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Texas has a costly habit of digging itself into deep deficits

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Texas may be able to battle back from early deficits, but the fact that the Horns are finding themselves in such substantial holes is the issue.

Texas v Oklahoma State Photo by Brian Bahr/Getty Images

When Texas falls, it’s often into a grave Tom Herman and his Longhorns dug themselves.

Following a 38-35 defeat in Stillwater on Saturday night, the Texas Longhorns have now endured eight losses under Tom Herman, and a theme has persisted throughout a number of the losses. It was evident yet again just days ago.

When something takes place a third of the time, it’s safe to dub it as a habit. Texas has a habit of falling behind by multiple scores early on, already doing so seven times in 21 appearances under Herman, and more times than not, it’s a hole that’s just a bit too deep for Texas to dig itself out of.

Of Texas’ eight losses under Herman, five have come after the Horns fell behind by three scores, with examples of such early struggles stretching from Herman’s debut to Texas’ most recent outing against Oklahoma State.

  • 2017 Maryland: Texas fell behind 27-7
  • 2017 Oklahoma: Texas fell behind 20-0
  • 2017 TCU: Texas fell behind 17-0
  • 2018 Maryland: Texas fell behind 24-7
  • 2018 Oklahoma State: Texas fell behind 24-7

The Longhorns have, however, been able to battle back on four of the noted instances — TCU being the exception — even going on to capture the lead on two occasions.

After falling behind to Maryland last season, 27-7, Texas outscored the Terps by 10 points from that point forward in what ended as a 10-point loss to kick off the Tom Herman era at Texas. Weeks later in what initially appeared to be on pace for a Red River blowout, Oklahoma outpaced Texas to the tune of a 20-0 advantage before the Longhorns stormed back, ultimately snagging the lead away from the Sooners, 24-23, before falling, 29-24.

Fast forward to 2018 and the same circumstances continue to plague the program.

Once again, Maryland hopped all over the Longhorns, amassing a 24-7 cushion before Texas was able to piece together 22 unanswered points and take a 29-24 lead. Maryland, of course, added the final 10 points of the game and won, 34-29. Most recently, Oklahoma State quickly climbed to that same 24-7 edge and carried that 17-point edge into the half, 31-14. Once again, Texas battled back, outscoring the Pokes 21-7 in the second half before falling by just three points, 38-35.

On two other occasions, Texas was actually able to overcome its early deficit, doing so last season in a 40-34 double-overtime win over Kansas State after allowing the Purple Wizard’s Wildcats to conjure up a 10-0 edge, and then again against USC early this season, falling behind, 14-3, before breaking loose for 34 unanswered to cruise to a 37-14 win.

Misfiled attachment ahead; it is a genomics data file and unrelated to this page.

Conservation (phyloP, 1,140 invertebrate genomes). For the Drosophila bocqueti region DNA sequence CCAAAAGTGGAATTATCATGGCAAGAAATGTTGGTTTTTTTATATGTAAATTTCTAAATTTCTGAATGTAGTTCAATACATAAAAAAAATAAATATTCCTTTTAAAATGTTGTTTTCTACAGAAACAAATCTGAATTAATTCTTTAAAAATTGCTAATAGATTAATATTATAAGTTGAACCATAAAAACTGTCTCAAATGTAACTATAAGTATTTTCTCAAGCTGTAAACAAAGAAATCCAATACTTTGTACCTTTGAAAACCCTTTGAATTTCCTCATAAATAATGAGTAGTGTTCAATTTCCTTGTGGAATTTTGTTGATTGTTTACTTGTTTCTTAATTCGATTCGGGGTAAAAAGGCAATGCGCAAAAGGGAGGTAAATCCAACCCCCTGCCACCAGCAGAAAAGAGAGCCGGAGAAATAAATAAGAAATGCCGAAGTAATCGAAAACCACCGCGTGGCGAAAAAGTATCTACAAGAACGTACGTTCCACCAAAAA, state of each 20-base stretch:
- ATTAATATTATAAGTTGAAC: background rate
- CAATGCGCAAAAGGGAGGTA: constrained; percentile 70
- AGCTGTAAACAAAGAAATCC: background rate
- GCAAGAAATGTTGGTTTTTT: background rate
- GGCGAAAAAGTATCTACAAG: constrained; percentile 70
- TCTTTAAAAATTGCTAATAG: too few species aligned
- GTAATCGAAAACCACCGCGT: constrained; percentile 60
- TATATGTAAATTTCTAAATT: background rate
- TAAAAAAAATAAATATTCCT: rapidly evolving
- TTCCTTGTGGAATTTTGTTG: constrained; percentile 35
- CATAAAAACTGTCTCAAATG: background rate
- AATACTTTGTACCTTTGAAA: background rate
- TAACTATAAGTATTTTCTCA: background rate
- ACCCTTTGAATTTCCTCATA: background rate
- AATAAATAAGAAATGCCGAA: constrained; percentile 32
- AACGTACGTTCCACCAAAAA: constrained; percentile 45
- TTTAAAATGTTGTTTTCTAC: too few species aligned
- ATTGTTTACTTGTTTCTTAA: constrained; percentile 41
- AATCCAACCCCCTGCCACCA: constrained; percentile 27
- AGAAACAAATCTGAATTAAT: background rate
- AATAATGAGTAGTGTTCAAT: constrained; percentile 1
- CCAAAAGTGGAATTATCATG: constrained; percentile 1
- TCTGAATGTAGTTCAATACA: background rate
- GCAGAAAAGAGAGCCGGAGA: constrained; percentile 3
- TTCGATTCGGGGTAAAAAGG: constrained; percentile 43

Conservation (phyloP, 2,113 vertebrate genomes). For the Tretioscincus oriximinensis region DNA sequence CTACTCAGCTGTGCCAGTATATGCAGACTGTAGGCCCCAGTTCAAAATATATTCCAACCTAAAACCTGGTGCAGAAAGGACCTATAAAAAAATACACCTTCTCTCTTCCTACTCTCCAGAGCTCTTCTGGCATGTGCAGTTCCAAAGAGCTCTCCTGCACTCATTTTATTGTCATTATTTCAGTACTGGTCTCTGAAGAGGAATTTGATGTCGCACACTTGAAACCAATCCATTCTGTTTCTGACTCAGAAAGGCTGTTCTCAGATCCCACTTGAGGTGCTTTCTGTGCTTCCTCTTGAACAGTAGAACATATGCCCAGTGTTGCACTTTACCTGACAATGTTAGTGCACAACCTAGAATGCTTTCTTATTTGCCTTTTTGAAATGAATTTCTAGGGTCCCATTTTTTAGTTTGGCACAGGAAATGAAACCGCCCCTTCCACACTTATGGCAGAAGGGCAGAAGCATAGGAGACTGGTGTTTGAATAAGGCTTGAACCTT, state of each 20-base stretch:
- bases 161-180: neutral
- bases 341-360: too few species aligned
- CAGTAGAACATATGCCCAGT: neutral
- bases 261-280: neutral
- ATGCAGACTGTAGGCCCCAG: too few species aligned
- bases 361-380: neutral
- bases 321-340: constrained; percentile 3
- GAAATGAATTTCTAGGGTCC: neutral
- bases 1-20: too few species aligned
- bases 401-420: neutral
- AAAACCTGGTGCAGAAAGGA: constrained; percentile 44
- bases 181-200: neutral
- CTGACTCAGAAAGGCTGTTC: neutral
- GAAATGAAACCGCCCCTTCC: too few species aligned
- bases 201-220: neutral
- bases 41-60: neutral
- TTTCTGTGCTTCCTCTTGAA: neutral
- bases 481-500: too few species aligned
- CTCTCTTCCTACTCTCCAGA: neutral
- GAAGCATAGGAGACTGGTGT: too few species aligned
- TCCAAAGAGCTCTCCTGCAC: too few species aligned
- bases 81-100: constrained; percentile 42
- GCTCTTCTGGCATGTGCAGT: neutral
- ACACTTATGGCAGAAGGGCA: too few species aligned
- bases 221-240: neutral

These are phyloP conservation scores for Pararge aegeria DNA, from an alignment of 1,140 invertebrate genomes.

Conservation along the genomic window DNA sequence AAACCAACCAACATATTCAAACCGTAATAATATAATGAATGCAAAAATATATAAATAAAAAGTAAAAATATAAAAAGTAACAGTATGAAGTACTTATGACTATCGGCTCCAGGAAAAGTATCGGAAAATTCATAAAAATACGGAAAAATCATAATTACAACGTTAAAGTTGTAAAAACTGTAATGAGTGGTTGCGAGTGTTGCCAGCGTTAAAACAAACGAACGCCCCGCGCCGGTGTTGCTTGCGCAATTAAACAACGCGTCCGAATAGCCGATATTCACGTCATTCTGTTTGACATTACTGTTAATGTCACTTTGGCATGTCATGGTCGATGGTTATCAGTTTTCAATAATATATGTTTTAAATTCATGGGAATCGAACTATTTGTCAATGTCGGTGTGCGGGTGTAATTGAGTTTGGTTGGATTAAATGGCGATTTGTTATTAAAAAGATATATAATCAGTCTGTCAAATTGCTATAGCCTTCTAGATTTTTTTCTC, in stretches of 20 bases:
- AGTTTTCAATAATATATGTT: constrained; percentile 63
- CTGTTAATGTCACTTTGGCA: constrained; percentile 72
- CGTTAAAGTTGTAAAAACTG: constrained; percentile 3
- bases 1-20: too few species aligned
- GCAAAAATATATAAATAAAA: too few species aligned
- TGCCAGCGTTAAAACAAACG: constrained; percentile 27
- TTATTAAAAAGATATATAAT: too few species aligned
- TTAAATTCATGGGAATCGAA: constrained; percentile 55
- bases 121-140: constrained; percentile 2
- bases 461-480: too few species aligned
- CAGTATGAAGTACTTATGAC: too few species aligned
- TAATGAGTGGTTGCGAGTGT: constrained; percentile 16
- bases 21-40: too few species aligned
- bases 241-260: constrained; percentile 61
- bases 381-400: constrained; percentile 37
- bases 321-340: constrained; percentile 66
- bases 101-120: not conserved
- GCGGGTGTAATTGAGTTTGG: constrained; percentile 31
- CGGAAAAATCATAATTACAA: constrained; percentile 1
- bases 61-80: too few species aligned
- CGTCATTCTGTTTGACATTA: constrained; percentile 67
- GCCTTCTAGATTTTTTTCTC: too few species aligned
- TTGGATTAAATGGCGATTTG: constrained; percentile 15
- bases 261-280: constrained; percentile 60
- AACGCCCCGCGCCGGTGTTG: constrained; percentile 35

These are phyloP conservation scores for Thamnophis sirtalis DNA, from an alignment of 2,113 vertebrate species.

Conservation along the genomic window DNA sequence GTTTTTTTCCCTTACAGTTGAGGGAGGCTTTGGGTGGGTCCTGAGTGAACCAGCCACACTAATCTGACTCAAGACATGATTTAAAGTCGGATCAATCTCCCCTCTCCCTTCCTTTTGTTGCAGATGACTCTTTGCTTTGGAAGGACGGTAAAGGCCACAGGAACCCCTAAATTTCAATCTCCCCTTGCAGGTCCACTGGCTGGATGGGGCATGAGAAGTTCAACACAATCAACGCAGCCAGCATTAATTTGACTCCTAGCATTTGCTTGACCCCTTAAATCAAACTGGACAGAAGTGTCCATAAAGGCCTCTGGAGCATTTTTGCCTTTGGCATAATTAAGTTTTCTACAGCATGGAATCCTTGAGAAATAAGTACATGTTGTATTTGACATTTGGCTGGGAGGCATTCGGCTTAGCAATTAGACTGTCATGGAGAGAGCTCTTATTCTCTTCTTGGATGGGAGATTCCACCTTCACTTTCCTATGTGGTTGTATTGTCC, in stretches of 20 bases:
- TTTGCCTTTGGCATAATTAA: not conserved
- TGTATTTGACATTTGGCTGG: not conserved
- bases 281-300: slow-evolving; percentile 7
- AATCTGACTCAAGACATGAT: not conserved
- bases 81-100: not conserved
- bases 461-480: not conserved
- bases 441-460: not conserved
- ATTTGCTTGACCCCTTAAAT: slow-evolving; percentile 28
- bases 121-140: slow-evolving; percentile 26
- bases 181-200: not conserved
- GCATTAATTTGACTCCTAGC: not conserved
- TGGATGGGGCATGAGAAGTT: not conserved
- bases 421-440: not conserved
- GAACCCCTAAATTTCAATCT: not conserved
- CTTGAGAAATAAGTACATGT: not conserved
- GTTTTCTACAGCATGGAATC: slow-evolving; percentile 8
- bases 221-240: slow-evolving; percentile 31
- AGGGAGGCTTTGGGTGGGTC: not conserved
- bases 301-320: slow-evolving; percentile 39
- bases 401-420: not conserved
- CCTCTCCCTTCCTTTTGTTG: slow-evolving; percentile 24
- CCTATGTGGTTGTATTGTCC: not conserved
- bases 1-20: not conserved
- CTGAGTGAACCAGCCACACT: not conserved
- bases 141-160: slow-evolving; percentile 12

Nevertheless, overcoming two multiple-score deficits doesn’t negate the fact that Texas fell behind by multiple scores on five other occasions and failed to completely mount a comeback. Consequently, Texas’ record sits at 6-2, as opposed to 8-0, and Herman’s overall record in Austin is just 13-8, instead of potentially being as impressive as 17-4.

Is it a positive takeaway that Texas can fall behind early and boast a proven track record of roaring back into the game; sometimes to even grab ahold of the lead? Sure. But the damning reality is that Texas is digging its hold just a bit too deep far too often.

If Texas continues falling into deep deficits at this costly rate — once out of every three games, on average — two of the Longhorns five guaranteed remaining games will see the team dig itself into a multiple-score hole, which, as noted, often proves insurmountable. In fact, of the seven times Texas has fallen behind by multiple scores, its two wins came when the deficit was just two possessions — Kansas State and USC.

When the deficit reaches three scores, Texas is 0-5.

Why Texas falls into such substantial holes on such a consistent basis isn’t entirely clear, though a stagnant offense, blown coverage assignments, and penalties have been prevalent.

What is clear, though, is that Texas simply won’t see itself named among the nation’s elite on a consistent basis as long as these early lapses continue. They’ve cost Texas nearly a quarter of its games thus far under Herman, and six, if not seven games are still to come this season. If the Horns can avoid letting these deeply-dug holes become their downfall this season and enter a bowl game with nine or 10 wins, Texas’ woes out of the gates will be chalked up as a box to check in time for 2019.

But nevertheless, it’s a box that simply must be checked before Texas can once again be what Texas once was.

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